Improve Your Sense of Dynamic Balance
There are two types of balance: static and dynamic. Static balance is the ability to remain stable and in equilibrium when you aren’t moving. Dynamic balance is the ability to remain stable when you’re moving. Both are important for sports performance and functionality in everyday life.
One way to improve dynamic balance is to do plyometric drills that involve lateral movements. Place a resistance tube on the floor. Stand on one side of the tube and jump to the other side using both feet. Keep jumping back and forth, varying the speed and height of your jumps. Single leg lateral hops are another good exercise for developing dynamic balance and power.
With lateral plyometric drills you’re building power, burning calories and improving balance at the same time. Pretty good deal, huh?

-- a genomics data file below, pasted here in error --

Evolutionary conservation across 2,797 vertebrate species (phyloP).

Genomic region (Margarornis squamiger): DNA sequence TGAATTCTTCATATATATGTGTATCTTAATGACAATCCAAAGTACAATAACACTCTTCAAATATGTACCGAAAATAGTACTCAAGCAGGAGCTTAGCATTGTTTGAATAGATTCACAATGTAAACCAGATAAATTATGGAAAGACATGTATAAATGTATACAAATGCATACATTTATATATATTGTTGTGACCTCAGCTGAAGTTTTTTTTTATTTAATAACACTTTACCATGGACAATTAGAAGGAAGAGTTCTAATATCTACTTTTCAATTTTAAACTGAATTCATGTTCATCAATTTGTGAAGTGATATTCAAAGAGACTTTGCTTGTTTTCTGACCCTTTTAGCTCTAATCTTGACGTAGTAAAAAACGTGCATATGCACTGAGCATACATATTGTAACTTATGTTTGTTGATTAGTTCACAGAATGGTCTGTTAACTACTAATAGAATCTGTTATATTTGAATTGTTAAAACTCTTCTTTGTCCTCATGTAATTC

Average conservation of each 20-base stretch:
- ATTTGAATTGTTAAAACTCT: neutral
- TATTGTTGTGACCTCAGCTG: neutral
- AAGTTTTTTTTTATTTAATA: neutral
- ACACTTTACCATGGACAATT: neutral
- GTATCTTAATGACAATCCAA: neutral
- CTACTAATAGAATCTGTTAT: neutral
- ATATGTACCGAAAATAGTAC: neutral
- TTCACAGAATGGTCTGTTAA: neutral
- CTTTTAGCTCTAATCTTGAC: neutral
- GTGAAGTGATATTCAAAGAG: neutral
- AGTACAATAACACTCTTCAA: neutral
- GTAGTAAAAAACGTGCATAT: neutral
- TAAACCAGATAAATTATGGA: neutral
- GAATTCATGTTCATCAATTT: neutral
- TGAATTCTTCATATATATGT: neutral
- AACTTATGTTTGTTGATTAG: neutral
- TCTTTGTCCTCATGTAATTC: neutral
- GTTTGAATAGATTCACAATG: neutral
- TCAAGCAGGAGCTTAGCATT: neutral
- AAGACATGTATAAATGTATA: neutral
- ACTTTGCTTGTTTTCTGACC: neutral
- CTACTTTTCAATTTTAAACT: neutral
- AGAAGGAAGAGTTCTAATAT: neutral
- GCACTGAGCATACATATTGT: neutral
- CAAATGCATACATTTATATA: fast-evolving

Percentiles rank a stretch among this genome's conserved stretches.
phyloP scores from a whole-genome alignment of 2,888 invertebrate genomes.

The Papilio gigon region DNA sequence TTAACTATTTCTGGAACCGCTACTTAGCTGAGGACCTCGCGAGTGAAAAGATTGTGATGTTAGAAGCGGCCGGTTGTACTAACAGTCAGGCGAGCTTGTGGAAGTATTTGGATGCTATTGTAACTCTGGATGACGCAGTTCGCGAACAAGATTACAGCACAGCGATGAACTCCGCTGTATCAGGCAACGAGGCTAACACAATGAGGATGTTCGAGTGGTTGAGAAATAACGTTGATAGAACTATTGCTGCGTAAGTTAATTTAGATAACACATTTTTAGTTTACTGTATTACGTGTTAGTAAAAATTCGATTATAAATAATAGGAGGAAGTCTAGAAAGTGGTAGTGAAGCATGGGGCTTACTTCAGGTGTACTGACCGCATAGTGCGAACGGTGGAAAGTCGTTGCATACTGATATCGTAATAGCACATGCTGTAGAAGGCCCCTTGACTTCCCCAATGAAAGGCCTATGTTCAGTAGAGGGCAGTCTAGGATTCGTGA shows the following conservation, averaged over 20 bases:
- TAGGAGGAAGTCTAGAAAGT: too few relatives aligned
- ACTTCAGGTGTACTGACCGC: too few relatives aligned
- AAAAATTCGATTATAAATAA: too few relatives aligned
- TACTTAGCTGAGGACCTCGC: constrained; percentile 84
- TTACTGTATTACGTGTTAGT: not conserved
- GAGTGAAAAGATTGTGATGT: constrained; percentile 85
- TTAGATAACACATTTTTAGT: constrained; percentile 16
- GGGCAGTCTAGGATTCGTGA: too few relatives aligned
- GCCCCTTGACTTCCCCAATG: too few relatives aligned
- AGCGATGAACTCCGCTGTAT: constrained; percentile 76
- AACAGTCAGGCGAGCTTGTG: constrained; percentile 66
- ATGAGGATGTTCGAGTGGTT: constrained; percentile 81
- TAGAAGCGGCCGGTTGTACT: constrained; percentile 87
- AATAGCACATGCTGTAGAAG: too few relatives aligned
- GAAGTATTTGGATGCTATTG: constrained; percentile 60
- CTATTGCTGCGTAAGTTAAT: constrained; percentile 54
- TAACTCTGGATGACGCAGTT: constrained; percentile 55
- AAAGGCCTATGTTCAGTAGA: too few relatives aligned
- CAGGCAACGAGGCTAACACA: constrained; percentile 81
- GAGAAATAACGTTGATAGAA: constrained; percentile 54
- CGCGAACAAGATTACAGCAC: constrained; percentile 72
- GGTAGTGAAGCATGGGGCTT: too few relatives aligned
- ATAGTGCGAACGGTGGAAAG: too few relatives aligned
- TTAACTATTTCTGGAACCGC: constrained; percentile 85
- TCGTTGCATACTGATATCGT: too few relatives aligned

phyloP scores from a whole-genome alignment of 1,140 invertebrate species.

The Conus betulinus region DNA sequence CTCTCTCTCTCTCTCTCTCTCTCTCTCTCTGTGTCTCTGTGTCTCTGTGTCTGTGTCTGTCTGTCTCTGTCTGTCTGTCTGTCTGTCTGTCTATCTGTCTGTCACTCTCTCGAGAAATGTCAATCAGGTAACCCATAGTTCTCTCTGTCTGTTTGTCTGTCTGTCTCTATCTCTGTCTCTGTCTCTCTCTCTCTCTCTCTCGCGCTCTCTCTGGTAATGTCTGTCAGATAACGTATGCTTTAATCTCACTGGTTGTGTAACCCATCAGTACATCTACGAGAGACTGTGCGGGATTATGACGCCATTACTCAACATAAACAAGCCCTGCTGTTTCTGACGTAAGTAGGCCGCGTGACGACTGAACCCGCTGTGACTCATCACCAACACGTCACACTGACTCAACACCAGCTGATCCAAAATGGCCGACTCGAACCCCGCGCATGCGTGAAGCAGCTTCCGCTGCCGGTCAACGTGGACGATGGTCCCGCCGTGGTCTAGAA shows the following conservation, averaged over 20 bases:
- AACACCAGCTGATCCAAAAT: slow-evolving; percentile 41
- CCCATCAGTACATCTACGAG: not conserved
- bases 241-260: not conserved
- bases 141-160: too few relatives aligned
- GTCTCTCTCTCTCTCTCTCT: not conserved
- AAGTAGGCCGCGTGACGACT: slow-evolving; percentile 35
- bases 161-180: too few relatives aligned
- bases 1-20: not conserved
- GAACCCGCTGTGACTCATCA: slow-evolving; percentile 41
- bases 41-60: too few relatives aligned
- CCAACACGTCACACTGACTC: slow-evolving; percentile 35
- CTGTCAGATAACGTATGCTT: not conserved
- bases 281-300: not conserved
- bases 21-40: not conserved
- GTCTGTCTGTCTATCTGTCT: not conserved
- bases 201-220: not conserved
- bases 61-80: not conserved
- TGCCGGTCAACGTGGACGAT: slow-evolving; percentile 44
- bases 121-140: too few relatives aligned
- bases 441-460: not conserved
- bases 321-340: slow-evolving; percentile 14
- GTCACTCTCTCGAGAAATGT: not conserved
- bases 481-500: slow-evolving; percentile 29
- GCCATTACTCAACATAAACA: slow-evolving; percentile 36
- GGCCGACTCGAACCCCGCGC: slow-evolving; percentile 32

Take Advantage of Opportunities to Work on Balance
You can work on balance while you’re standing in line or cooking in the kitchen. While you’re washing dishes, raise one leg off the ground and hold it up. For an even more challenge, close your eyes. It’s much more difficult to balance on one leg with your eyes closed because your brain doesn’t get input from your visual system. If you can stand on one foot with your eyes open for a minute or more, you’re doing well. When you do exercises on mat, try to get up from a sitting position without using your hands. It may take strength and balance to do this and it’s a good way to challenge yourself.
The Bottom Line?
It’s easy to neglect balance exercises when you’re busy strength training. The good news is you can modify strength training moves to add more of a balance challenge. Don’t underestimate the importance of improving balance as you age. It reduces the risk of sports injuries and helps to prevent injuries when you play sports and when you do your daily activities.
For more fit tips, contact our Fitness Director/Certified Personal Trainer, Noelle Lusardi, at firstname.lastname@example.org.